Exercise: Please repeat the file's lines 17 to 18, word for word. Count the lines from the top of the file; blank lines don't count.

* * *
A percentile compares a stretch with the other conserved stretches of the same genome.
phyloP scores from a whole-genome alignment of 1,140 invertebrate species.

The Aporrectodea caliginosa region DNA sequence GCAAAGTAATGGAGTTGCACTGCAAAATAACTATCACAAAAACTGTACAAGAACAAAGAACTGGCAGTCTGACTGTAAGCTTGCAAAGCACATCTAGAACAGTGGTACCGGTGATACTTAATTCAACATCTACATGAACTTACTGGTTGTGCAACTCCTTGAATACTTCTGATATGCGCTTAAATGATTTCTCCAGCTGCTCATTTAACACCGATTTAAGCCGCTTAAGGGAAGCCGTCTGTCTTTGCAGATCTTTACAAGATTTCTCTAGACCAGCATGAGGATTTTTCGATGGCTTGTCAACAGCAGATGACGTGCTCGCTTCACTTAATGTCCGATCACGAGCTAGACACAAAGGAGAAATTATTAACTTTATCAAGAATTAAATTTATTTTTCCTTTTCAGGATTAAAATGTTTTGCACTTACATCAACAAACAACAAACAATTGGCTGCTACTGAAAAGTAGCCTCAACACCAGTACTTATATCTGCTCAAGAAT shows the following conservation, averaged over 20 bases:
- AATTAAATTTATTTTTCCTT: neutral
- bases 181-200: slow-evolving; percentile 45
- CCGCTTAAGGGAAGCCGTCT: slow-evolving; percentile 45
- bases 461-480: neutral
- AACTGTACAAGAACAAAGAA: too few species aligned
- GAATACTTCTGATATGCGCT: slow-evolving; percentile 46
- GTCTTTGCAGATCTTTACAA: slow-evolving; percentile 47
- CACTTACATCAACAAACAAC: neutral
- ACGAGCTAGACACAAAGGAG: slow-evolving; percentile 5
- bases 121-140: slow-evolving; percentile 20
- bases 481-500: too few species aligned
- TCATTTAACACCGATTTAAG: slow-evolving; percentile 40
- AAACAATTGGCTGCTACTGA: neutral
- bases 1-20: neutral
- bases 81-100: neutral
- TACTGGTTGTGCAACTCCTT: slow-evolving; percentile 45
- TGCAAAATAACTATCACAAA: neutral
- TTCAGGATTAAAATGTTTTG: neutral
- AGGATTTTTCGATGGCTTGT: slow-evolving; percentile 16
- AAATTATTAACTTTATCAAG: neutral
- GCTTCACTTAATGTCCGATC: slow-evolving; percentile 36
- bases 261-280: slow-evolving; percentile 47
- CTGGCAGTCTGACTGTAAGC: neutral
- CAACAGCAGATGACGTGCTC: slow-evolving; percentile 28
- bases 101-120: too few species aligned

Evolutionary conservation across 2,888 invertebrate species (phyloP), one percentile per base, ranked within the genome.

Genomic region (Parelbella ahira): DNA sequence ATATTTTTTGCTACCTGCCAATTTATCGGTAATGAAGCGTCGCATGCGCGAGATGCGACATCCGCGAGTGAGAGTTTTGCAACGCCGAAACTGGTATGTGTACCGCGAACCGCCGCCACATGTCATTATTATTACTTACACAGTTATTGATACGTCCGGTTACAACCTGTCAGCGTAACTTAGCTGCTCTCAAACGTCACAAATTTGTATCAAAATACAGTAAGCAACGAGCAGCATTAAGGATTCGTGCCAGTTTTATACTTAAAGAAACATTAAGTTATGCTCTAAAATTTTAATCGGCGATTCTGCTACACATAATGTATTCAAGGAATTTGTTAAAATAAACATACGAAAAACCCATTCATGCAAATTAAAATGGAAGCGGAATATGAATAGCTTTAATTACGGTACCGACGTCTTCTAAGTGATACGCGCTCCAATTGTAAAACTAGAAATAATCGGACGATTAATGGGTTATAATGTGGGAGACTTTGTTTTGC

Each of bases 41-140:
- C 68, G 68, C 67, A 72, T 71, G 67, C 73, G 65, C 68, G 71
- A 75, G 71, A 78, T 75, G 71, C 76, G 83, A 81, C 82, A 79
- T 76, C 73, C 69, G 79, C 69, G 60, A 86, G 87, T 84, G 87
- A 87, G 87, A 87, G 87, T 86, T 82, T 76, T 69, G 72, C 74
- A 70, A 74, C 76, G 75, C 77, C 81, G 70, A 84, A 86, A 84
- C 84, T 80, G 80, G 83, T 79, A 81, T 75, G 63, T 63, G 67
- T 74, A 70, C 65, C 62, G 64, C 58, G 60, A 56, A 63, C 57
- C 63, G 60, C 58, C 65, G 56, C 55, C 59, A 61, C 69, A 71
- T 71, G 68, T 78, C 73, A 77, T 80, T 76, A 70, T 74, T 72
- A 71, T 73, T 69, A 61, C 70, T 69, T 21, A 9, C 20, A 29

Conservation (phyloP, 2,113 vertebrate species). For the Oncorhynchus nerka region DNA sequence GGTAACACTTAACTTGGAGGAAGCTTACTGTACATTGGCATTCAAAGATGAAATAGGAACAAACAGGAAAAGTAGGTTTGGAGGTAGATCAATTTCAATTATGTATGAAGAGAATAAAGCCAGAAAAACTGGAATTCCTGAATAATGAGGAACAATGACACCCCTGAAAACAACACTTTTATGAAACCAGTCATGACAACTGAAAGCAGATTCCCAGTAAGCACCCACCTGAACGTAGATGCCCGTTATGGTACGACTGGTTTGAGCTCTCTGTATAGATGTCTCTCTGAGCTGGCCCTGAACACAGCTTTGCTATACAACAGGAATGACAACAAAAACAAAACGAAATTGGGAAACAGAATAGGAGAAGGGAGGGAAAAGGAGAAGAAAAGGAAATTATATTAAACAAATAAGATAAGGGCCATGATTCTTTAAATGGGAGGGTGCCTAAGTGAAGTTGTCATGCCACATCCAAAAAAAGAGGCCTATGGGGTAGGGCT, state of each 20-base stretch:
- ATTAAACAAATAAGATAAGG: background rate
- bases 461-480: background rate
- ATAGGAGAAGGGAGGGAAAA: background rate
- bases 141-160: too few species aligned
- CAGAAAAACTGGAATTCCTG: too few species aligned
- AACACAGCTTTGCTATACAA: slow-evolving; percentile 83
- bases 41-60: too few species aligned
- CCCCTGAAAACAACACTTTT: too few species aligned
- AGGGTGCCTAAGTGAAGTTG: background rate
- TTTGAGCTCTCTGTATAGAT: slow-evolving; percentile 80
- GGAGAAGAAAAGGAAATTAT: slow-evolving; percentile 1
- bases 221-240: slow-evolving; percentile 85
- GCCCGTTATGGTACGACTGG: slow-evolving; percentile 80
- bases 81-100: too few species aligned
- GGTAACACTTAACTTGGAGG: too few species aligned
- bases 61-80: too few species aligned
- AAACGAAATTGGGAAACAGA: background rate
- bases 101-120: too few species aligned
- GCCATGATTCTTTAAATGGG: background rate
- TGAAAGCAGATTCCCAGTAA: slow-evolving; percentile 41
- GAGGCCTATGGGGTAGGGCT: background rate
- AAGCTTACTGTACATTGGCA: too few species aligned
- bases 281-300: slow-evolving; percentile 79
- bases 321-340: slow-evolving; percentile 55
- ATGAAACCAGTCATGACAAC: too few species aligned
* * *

- bases 1-20: neutral
- bases 81-100: neutral